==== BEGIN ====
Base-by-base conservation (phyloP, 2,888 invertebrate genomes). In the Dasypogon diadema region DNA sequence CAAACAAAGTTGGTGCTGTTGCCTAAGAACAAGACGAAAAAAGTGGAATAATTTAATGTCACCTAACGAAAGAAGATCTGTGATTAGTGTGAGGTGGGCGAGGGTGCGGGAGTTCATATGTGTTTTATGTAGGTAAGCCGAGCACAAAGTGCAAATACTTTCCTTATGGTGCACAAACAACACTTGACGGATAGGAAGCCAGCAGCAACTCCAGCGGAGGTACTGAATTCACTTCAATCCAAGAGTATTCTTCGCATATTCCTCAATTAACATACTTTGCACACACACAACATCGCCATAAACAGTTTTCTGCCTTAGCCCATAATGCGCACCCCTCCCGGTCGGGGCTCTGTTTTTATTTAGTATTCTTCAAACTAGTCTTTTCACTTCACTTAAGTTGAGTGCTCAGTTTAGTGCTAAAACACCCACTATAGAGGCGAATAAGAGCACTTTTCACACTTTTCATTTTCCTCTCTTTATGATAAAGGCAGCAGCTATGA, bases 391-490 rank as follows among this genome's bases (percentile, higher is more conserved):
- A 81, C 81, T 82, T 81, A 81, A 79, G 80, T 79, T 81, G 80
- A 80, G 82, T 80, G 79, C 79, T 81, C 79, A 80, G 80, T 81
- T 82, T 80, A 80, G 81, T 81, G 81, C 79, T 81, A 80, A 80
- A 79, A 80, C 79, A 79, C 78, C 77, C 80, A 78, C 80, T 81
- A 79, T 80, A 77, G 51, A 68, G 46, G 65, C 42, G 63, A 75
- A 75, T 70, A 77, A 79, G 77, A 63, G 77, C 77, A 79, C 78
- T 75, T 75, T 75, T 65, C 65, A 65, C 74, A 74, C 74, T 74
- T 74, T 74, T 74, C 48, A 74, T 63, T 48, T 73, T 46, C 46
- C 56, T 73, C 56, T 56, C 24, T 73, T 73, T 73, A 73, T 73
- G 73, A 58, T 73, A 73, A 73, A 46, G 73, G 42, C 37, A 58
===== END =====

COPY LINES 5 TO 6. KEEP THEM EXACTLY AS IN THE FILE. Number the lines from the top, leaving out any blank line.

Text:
- A 79, A 80, C 79, A 79, C 78, C 77, C 80, A 78, C 80, T 81
- A 79, T 80, A 77, G 51, A 68, G 46, G 65, C 42, G 63, A 75